Why You Should Give That Falling Piano Another Look
Last week I took part
in a BIMA Breakfast Briefing about the blockchain – an exciting technology
lauded as the ‘invention of a new web’.
So, what is it?
Let’s start with a little recent history. In November 2008, a mysterious Satoshi Nakamoto published an academic paper that detailed a revolutionary peer-to-peer crypto currency, which you’ll know as Bitcoin. In January 2009, Satoshi mined the first Bitcoins to form the Genesis Block. The details of these crypto transactions were stored in a distributed public ledger record, called the blockchain.
While Bitcoin’s fortune has seen plenty of highs and lows, the core ledger technology behind it has proven to be shockingly uncontroversial. Nearly everyone with form in this area agrees that its most fundamental innovation has worked flawlessly. The blockchain allows total strangers to hold and exchange digital money in a completely transparent way — without having to trust each other or any central authority.
This is revolutionary thinking, so let’s break it down with an analogy.
You’re in a crowded street and a piano falls from the sky. Tens of people see it crash down with an almighty bang. Then, almost immediately, everyone who witnessed it is strapped to a lie detector and asked to recount to the exact same letter, exactly what they saw.
Did the piano fall from the sky? Of course. J
More importantly, falsifying events in this blockchain would require getting more than half of the people to all lie in the exact same way, at the exact same time, without any ability to coordinate beforehand. Which is pretty much impossible.
Think of the blockchain as identical testimonies of an event or transaction that cannot be falsified, each added to a chain, that is replicated out on to the Internet many times over, meaning an irrefutable record that cannot not erased.
A doyen of Silicon Valley’s venture capitalists, Marc Andreessen, recently listed the blockchain’s distributed consensus model as the most important invention since the internet itself.
Pretty cool hey, but what can we do with this?
As you might expect the finance community is experimenting with its use, for it represents a major shift in how they’ll handle transactions, and how cross border transactions can be massively improved. The Estonians, the trailblazers of digital, are already using it to secure much of their banking infrastructure, which now boasts the lowest rate of credit card fraud in the Euro zone.
It would be a big mistake to see blockchain as a purely FinTech-related invention.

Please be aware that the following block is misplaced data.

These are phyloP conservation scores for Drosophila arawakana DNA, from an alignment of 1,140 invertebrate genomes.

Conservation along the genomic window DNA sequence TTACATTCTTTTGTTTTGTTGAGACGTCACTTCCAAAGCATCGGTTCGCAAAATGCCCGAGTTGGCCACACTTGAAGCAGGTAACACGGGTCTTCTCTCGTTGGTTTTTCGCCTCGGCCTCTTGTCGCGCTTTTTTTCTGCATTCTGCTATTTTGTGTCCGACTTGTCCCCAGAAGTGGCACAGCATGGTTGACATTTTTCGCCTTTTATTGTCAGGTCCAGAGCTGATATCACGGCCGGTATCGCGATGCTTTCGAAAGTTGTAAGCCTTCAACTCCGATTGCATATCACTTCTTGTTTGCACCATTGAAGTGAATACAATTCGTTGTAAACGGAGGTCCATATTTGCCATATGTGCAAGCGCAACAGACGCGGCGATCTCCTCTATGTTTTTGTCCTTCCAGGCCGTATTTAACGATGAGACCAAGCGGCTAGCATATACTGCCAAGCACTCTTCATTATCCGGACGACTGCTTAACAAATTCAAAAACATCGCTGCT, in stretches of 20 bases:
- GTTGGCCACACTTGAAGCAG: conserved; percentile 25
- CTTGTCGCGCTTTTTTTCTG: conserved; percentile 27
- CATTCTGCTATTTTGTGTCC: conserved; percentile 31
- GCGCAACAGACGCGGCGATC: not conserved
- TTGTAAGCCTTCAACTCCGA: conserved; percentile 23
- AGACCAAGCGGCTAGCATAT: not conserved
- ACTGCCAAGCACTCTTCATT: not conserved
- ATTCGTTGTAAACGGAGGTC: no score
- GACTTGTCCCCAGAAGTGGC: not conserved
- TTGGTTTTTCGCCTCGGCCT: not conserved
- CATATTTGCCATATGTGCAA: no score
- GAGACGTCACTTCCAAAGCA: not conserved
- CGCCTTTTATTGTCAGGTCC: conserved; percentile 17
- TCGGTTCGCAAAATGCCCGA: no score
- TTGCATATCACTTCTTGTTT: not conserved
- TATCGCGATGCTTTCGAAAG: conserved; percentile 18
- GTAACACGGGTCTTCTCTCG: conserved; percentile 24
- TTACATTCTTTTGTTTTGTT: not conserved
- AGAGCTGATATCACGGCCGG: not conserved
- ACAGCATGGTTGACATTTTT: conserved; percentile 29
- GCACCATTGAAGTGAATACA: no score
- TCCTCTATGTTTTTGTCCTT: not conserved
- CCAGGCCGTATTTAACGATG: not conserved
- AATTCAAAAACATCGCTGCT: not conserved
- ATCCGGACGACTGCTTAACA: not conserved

It’s easy for the creative industries to dismiss such technologies and abstract thinking as niche, geeky or just boring, for inspiration and innovation can be found in lots of unlikely places. Attempting to understand a genuinely new concept is akin to moving from a flat to spherical earth view. Once you see it that way it’s hard to go back, with the old world feeling exactly that - old.
This is what digital pioneers like the musician Imogen Heap and the visionaries behind the comprehension engine One Click License (OCL) are doing. Both are looking at ways in which blockchain technology can be applied to music and the wider creative content world, to connect those creating new pieces, and ensuring these can be successfully and fairly monetised. Such thinking is fundamental to ensuring content creators are properly paid, either as the originator, or the remixer, or the collaborator.
These pioneers have embraced blockchain-powered ideas to “allow creativity to flow, connect and facilitate collaboration on so many levels, many of which just haven’t been possible.” This is a noble, inspiring and necessary vision to help empower creators by hopefully turning and landing the [creative] industry finally on its feet.
This irrefutable, distributed ledger model should also help stimulate new kinds of brand, agency, content creator collaborations, where all parties are properly recognized and compensated. Anyone with experience of creating influencer-led video content for a brand on platforms like YouTube and Snapchat will recognise the increasingly complex world of content marketing, and then need to think radically about how we move it forward.
This falling piano is a timely reminder for us to seek out new inspirations and radical new ideas, to challenge existing ways of thinking, to embrace these at a conceptual level and attempt to make them your updated viewpoint for all new challenges. But most of all let your minds run free - go dream of how you might use it.
Simon Gill is Chief Creative Officer, UK and MENA, DigitasLBi